As for the rest, I’ll address it piece by piece.
I’m worried that she’s going to find a better partner, and I’ll gradually be replaced as the boring, stick-in-the-mud husband. Part of the issue is that she’s way more social and outgoing than I am, and I have far less opportunity to meet people (I work full time from home and am also working on my thesis), so I think I’ll be left behind once she sees how much fun she can have with other, less hermitty people.
This is, I think, a pretty common fear for shy/introverted/socially anxious types who are trying or considering trying polyamory. (Really, it can be a fear for anyone, but being someone who doesn’t go out and meet people much may compound it.) The fear of being replaced is very understandable, but it’s important to remember that plenty of completely monogamous people experience it, and plenty of monogamous relationships do end when one of the partners meets someone new that seems like a better fit for them in any number of ways. Being monogamous doesn’t necessarily prevent this from happening.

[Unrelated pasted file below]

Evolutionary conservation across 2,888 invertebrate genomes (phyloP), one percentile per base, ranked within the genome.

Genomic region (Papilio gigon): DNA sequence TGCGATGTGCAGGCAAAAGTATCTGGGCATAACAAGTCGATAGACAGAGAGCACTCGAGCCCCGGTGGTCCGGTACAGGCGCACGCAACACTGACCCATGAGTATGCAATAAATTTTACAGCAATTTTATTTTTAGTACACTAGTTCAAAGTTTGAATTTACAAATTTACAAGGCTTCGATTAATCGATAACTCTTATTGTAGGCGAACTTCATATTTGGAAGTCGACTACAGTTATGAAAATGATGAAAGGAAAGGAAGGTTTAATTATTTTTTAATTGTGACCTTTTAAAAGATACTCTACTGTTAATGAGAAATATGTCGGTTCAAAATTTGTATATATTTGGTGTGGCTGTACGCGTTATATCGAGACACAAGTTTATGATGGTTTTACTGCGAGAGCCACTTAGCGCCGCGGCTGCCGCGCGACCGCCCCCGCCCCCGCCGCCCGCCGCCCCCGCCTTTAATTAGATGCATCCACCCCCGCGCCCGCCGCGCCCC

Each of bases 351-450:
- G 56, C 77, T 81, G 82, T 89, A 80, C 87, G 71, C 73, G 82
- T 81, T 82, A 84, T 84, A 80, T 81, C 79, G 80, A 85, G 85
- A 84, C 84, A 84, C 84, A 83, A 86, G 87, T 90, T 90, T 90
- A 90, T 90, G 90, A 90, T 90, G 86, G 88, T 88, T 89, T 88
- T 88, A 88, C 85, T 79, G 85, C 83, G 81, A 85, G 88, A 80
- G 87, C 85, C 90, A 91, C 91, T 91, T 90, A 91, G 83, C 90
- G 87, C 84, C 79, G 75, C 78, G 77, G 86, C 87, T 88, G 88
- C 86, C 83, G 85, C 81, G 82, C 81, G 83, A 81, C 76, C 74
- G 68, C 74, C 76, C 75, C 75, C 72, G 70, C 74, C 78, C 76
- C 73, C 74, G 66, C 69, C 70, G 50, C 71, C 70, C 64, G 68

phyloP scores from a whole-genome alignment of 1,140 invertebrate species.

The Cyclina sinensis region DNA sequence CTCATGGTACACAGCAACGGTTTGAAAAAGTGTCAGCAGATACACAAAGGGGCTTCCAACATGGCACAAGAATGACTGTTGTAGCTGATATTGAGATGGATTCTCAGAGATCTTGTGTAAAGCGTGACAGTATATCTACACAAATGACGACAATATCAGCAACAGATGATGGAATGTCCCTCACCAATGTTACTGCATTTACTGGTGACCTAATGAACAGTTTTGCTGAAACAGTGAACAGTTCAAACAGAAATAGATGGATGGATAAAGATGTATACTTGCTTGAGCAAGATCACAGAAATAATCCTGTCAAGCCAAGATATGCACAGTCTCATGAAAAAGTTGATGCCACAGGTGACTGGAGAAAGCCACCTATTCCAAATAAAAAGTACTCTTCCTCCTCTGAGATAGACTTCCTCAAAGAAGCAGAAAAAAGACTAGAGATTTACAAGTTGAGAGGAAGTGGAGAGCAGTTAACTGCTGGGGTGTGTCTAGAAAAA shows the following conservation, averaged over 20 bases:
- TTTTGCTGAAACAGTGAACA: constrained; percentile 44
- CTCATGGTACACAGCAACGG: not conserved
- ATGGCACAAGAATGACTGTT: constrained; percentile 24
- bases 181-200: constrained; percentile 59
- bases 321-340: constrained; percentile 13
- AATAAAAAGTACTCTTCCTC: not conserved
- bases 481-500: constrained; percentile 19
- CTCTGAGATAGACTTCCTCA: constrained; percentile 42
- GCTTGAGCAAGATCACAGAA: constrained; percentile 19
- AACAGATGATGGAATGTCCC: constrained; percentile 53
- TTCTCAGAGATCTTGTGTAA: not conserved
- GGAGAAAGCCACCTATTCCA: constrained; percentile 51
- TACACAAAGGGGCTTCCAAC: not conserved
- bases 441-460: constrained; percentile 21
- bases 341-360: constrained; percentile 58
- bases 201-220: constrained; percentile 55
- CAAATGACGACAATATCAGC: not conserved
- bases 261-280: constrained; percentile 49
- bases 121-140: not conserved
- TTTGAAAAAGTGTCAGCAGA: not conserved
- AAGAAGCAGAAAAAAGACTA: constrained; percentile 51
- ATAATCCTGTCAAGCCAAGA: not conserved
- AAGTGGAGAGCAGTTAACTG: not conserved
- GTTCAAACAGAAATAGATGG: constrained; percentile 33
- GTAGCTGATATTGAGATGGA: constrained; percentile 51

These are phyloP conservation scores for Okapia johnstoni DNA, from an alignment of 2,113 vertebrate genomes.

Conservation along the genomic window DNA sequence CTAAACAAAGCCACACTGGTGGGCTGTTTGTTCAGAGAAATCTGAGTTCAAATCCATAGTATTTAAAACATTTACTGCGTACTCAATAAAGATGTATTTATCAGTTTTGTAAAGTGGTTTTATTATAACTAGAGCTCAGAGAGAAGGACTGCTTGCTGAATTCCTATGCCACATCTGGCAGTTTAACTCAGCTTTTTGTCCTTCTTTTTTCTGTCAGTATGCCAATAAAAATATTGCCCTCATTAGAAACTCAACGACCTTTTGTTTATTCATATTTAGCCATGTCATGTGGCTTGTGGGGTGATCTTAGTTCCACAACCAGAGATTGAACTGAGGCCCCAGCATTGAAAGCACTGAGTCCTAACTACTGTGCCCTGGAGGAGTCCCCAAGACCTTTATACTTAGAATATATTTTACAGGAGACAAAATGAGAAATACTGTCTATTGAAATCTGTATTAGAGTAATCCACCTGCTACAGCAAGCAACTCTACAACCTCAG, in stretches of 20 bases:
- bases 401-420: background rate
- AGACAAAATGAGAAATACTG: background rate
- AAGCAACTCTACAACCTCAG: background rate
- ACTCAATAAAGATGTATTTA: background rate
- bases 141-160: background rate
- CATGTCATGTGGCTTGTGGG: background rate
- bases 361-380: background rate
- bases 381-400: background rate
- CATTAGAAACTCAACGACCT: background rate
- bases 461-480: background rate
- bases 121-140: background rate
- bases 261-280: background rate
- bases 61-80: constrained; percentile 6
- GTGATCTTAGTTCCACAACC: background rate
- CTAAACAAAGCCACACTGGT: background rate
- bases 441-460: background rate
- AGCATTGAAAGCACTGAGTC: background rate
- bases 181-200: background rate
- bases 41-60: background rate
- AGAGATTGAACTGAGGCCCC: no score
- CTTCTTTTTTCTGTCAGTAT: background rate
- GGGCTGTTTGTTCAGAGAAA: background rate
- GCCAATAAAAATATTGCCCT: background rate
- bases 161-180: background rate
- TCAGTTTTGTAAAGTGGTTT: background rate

In fact, while I suppose it’s possible that this would happen in poly relationships, too, I think it’s much less likely to, because you don’t have to choose between leaving your current partner, cheating on them, and just ignoring your feelings for someone new. Monogamous people may find themselves in a very difficult situation if they meet someone new and get a crush on them, because there’s no way out of it without someone being hurt, even if it’s only themselves.